In Ned’s experiences with dating, it was clear that it is the women, who often seem to have the absolute power in such situations. The woman could easily turn away a potential man advancing her and this would give a blow to the man’s ego or in another instance, give a man her number making him feel like a victor. There was a case where Ned approached a group of women, but they did not even turn to acknowledge him. This experience made him frustrated, and he later came to realize that he was not going anywhere then decided to reveal her identity. Therefore, in doing so, the women were more than willing to listen and opened up to her as Norah Vincent, but were never interested to a disguised Ned.
Additionally, Vincent shared her experience as Ned and in the dating world. She felt “judged, attacked and always on the defensive side” (101). It is evident that most of the women judge men based on their experiences. Therefore, Ned thought that he had to pass the test for him to be able to get through the women’s emotional barriers. There was an instance where Sasha had the experience to find out the identity of Ned. Despite the fact that she had never experienced being with a woman, both Norah and Sash went to bed on that particular night. Therefore, the brief connection that they had made, particularly in those few weeks was long enough to cross the bridge into having sexual exploration for Sasha.
There is one struggle that Vincent had with Ned in the dating world, and this was that of Ned’s feminist qualities. This may be said to be ironic because she felt like a woman; thus, portrayed more masculinity compared to the rest of the women, but as a disguised man, her feminism shined through. There is a case where Sasha, secretly had referred to Ned as, “my gay boyfriend” (117). There was a vivid fact that Ned was not much hairy and wrote numerous poetic pieces to the people that he was dating. This can also be considered as a feminine quality that was noticed by women; however, it was thought to be somewhat metrosexual.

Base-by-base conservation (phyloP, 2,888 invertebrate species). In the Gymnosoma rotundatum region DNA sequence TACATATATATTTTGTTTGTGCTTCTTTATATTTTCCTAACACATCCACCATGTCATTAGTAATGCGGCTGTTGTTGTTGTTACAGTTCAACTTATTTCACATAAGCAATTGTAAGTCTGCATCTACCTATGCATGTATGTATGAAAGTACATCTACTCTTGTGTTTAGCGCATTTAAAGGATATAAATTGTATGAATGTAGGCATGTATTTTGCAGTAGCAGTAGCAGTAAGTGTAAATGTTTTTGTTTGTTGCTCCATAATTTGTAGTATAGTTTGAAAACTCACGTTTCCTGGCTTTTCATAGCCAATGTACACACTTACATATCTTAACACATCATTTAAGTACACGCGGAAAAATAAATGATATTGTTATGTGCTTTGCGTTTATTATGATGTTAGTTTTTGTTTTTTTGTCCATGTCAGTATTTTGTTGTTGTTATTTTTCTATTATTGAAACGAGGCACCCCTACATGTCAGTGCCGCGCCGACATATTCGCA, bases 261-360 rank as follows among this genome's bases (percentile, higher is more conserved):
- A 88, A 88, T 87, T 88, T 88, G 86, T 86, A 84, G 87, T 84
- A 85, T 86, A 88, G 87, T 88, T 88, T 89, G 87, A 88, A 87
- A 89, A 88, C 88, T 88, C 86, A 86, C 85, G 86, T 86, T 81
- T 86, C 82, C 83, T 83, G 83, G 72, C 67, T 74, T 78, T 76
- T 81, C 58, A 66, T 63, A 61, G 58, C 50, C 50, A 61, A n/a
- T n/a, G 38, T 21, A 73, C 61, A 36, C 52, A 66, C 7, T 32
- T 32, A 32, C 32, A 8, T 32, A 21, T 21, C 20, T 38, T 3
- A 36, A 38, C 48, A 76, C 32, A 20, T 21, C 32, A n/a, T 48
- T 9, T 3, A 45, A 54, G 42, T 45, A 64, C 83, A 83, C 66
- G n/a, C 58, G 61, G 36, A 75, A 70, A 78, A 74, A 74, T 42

Norah further used some crude and abrupt language with an intention of putting her point across. Through her language, she showed a greater sense of explicitly and honesty such that the details in the chapter, focusing on sex made most of the women who were in the group to put down the book and walk away. These chapters at some point were very gross. This form of tactic was effective showing how Vincent had no problem getting her point across, that the men and the various situations that she ran into in the strip clubs were filthy. Further, this was also effective in the contrast made by Vincent in the book. Therefore, it is clear that Vincent’s choice was much more effective, and this aids in keeping the readers engaged.
In conclusion, it is evident that the journey of Vincent to the male-dominated world through disguise was eventful and full of experiences. Disguised as a man, Norah Vincent was able to understand the world of men, particularly when they are not in the presence of the women. Therefore, she engages in various activities such as attending strip clubs, monastery, going on dates with women to get the deeper meaning of masculinity and femininity.
Vincent, Norah. Self-made Man: One Woman’s Year Disguised as a Man. Penguin, 2006.